With more of us interested in growing our own produce, September also brings the age-old problem of what to do with gluts of fruit and vegetables. Grandma Abson’s mantra was ‘Waste not want not’ and when this happened, nothing ever went to waste. She made chutneys and pickles to last through the winter as a perfect side dish with hot and cold dishes.
So, armed with a load of green tomatoes when the sun didn’t shine and were about to succumb to blight, I consulted one of Grandma’s collection of cookery book for a suitable recipe. Home-made chutneys are very easy to make and this recipe is based on her 1930s baking splattered copy of ‘Modern Cookery Illustrated’.
2 lb/approx 1 kg green tomatoes
2lbs/approx. 1 kg apples
1 lb/450g demerera sugar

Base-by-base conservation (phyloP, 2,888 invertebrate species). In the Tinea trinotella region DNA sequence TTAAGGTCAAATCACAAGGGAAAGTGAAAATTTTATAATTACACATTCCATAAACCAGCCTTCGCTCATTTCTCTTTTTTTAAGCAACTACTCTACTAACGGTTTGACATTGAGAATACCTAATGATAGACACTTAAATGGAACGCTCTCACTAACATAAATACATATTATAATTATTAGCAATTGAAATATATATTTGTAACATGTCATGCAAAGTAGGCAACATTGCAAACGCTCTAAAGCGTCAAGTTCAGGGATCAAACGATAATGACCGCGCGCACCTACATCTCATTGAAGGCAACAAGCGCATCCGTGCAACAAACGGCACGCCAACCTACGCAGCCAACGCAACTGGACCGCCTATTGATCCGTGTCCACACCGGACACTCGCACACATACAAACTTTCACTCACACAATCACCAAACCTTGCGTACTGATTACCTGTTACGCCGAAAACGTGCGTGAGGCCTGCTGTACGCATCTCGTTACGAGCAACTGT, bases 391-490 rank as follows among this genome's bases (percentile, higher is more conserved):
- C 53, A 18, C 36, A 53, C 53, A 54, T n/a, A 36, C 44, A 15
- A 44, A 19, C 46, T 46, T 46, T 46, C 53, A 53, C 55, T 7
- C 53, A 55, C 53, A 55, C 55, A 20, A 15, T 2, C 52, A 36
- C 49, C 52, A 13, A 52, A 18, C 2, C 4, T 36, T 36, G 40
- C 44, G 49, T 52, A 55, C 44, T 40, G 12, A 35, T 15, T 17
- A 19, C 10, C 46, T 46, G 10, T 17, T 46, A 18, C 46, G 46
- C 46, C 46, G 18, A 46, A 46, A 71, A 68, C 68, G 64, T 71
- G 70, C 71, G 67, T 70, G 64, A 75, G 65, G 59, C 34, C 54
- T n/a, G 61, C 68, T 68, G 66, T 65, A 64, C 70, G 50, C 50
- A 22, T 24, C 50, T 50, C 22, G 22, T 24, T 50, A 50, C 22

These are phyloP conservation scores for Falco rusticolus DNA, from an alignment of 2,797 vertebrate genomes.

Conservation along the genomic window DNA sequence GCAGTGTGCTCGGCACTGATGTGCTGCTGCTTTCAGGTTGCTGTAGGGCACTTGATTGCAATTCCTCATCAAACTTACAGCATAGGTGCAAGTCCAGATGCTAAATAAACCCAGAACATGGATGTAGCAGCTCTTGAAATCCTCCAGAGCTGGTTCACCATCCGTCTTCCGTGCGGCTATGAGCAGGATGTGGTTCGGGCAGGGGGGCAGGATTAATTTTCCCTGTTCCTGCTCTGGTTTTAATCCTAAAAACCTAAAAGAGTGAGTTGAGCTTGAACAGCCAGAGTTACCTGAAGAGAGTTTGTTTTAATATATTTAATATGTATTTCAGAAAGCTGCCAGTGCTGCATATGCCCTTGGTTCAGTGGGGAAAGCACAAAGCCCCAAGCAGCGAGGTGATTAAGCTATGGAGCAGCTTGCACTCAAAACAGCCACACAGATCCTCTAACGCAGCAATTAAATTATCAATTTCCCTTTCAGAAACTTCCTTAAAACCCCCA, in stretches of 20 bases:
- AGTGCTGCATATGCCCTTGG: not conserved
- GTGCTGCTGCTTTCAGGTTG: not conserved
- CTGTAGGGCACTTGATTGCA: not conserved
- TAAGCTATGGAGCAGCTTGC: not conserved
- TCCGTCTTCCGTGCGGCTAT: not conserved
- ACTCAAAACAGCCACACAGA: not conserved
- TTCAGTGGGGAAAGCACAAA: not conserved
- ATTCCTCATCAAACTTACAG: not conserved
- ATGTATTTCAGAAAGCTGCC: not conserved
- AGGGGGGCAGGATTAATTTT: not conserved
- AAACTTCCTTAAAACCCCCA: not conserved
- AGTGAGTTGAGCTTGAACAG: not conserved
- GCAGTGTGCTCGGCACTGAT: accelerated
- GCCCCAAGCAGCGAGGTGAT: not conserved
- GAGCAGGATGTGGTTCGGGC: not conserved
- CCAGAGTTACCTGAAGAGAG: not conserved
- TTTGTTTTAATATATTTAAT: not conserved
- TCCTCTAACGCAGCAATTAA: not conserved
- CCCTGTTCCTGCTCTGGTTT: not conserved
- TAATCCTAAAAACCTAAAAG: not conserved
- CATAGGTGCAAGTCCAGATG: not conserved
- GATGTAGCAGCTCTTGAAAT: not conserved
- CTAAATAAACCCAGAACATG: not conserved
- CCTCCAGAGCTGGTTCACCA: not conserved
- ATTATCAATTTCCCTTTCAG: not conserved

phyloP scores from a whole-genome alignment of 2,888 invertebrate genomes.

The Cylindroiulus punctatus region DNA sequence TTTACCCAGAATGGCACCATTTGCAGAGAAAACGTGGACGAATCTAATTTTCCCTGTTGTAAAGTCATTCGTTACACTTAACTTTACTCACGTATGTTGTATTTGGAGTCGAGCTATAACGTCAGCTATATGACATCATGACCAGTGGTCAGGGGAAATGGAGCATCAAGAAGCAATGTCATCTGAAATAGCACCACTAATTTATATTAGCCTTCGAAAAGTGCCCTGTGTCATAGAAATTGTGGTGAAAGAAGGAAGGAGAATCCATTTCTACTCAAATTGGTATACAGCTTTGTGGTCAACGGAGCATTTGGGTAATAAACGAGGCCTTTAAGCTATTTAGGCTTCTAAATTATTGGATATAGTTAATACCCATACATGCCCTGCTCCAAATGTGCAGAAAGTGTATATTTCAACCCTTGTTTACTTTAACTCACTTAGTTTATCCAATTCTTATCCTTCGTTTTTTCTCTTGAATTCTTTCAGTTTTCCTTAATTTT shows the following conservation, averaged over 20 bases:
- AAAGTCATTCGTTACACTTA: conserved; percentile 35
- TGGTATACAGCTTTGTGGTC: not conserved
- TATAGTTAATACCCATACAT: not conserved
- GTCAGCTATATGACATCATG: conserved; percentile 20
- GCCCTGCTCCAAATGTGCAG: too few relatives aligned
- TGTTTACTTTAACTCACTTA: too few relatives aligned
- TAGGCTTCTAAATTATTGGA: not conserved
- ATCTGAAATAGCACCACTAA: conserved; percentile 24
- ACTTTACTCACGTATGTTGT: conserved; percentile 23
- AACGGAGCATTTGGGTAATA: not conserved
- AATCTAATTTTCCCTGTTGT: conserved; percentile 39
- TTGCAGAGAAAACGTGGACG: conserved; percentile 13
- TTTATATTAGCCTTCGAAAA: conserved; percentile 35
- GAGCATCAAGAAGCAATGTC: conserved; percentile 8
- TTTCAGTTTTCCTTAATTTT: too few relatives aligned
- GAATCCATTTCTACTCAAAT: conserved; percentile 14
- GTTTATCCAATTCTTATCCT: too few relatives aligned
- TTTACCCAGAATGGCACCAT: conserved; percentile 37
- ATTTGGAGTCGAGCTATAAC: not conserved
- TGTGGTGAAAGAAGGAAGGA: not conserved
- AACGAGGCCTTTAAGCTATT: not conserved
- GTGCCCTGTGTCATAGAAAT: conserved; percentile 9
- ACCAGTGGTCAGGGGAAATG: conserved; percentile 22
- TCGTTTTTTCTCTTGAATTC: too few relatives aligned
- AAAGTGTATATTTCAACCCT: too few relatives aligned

1 lb/450g shallots
2 oz/50g garlic
2 tbsps of ginger (chopped finely) or ground ginger
6 red chillis (chopped finely)
1 tbsp salt
1 tsp mustard seed
1 pint/ml vinegar (cider or white wine vinegar)
Quarter the tomatoes. Peel and core the apples and cut into pieces; peel the shallots and garlic. Mix together. Place in a large pan and add the other ingredients. Bring slowly to the boil, then simmer for about 1½ hours, stirring until the ingredients are thick and soft. Allow to cool. Spoon into clean jars and cover securely.
Grandma Abson’s tips : Chop the tomatoes and onions finely or put them through a mincer if you want the final consistency of the chutney to be smooth. To test if the chutney is ready, draw a wooden spoon across the bottom of the pan. If it’s ready, the chutney must not flow back into the gap left behind by the spoon. If not, then check every 5 minutes or so until the gap is clear. Chutney needs to cool slowly so the spices infuse and flavour the fruit. You can add more ginger and other spices such as mustard seed, coriander or cumin to make it even spicier.
Check out more of Grandma Abson’s Chutney recipes